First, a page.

Why Integrated Planning?

Integrated urban planning and policy that connects across different sectors (such as housing, energy, mobility and health) is increasingly recognised as vital parts of European spatial planning and sustainable development in general (see for instance the many initiatives in the world of smart cities and communities 1)Edelenbos, J., Hirzalla, F., van Zoonen, L., van Dalen, J., Bouma, G., Slob, A., & Woestenburg, A. (2018). Governing the complexity of smart data cities: Setting a research agenda. In Smart Technologies for Smart Governments (pp. 35-54). Springer, Cham. The concept of integrated planning stems from the idea that the government landscape is “traditionally organized around functional sectors”2)Healey, P. (2006). Relational complexity and the imaginative power of strategic spatial planning. European Planning Studies, 14(4), 525-546..(such as mobility, water, nature, energy). Major societal challenges, such as climate adaptation and decarbonization require a different view on the complex relations between these sectors.

Urban Innovation Framework (TNO, 2018)

Urban Innovation Framework (TNO, 2018)

Within the RESIN project, TNO has developed the Urban Innovation Framework in order to help cities achieving solutions to these complex and challenging problems. The framework is based on years of experience within the field of urban innovation and consists of five main perspectives: cross-domain integration, the decision making context, developing the innovation ecosystem, organisational integration and closing the policy/learning cycle.

In novel approaches of city planning, complexity theory is used to describe the interdependency, interconnectedness, and non-linear dynamical behavior of problems that cities are confronted with. The complex systems approach is a promising new way to describe and explain how cities form, evolve, adapt, and evolve in response to changing conditions3)Sanders, T.I., 2008, Complex Systems Thinking and New Urbanism, in: New Urbanism and beyond : designing cities for the future, T. Haas, New York : Rizzoli. The complexity approach emphasizes the city as a whole, the relation between its composing parts, and the underlying interacting variables, structures and dynamics that together lead to emerging situations (problematic or not) in cities. It, therefore, can be used for a holistic view on city problematics, and offers a framework for integration. Planning in complexity asks for approaches that are better able to cope with self-organization, emergent behavior and surprise: a step-by-step approach instead of the ‘design of the future’ approach. New approaches like adaptive management, and co-creation fit better to this.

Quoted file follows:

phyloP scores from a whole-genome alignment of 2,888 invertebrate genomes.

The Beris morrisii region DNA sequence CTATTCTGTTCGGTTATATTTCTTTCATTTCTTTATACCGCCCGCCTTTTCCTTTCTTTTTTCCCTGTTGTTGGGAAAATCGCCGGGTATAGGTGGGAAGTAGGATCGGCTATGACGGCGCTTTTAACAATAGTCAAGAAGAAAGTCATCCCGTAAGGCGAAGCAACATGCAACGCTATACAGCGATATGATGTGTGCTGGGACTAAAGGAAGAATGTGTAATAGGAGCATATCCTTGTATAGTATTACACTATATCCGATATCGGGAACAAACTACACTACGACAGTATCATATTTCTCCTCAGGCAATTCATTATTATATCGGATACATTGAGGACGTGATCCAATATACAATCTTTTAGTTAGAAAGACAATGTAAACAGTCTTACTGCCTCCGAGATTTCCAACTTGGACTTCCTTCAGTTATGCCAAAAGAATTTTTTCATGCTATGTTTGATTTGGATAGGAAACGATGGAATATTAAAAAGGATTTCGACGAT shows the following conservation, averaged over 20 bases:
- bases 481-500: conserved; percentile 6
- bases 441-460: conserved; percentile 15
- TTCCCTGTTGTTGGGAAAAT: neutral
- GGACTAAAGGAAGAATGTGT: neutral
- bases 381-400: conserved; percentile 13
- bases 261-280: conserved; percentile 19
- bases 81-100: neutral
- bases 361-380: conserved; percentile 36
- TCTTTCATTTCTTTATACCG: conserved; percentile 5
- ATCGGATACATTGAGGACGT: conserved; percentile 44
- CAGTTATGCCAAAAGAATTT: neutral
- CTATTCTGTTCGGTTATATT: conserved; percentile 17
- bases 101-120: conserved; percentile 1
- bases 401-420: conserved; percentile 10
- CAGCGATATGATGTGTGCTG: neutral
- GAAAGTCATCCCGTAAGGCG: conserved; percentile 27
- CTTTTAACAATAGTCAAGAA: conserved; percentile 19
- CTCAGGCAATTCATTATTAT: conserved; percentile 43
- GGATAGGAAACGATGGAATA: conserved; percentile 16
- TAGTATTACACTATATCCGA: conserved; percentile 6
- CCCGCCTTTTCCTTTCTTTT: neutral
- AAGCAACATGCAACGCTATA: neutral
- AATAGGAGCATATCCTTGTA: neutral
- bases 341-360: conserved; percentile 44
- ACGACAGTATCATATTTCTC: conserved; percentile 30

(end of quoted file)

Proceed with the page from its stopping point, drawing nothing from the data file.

The ‘layers approach’4)Priemus, H. (2004). From a Layers Approach towards a Network Approach: A Dutch Contribution to Spatial Planning Methodology, Planning, Practice & Research, 19(3) pp. 267–283. is a holistic planning method that emphasizes three interconnected layers that influence one another: the layer of the subsurface, or substratum, the layer of the networks, or infrastructures, and the occupation layer, the layer where people live, work, recreate etc. It is, in fact, a system approach. The layer of the subsurface contains the interlinked soil, water, groundwater, and sediment processes and the link with the ecological system. It is the layer upon which the other layers are built. The networks layer contains the physical (infrastructures) and social networks. The networks layer fosters horizontal connectivity from neighborhood to city to other cities. The infrastructures carry the flows of data, material, mobility (people), energy, water, etc. The occupation layer is the layer where activities of people take place and contains the physical structures (houses, offices, etc.) for these activities. Each layer delivers the conditions for the functioning in the other layers. The subsurface layer contains for instance the soil conditions which influence the type of buildings, the configuration of the built environment, or influence what kind of activities can be organized in the occupation layer. The idea is that change in the layers will take place in different time scales. The subsurface layer will change on a geological time scale, with a magnitude of about 100 and more years. The physical appearances in the network and occupation layer , i.e. the infrastructures and buildings, can change a little bit faster, in a time frame of 30-50 years, while the social networks and activities in the occupational layers can change much faster (in less than a year).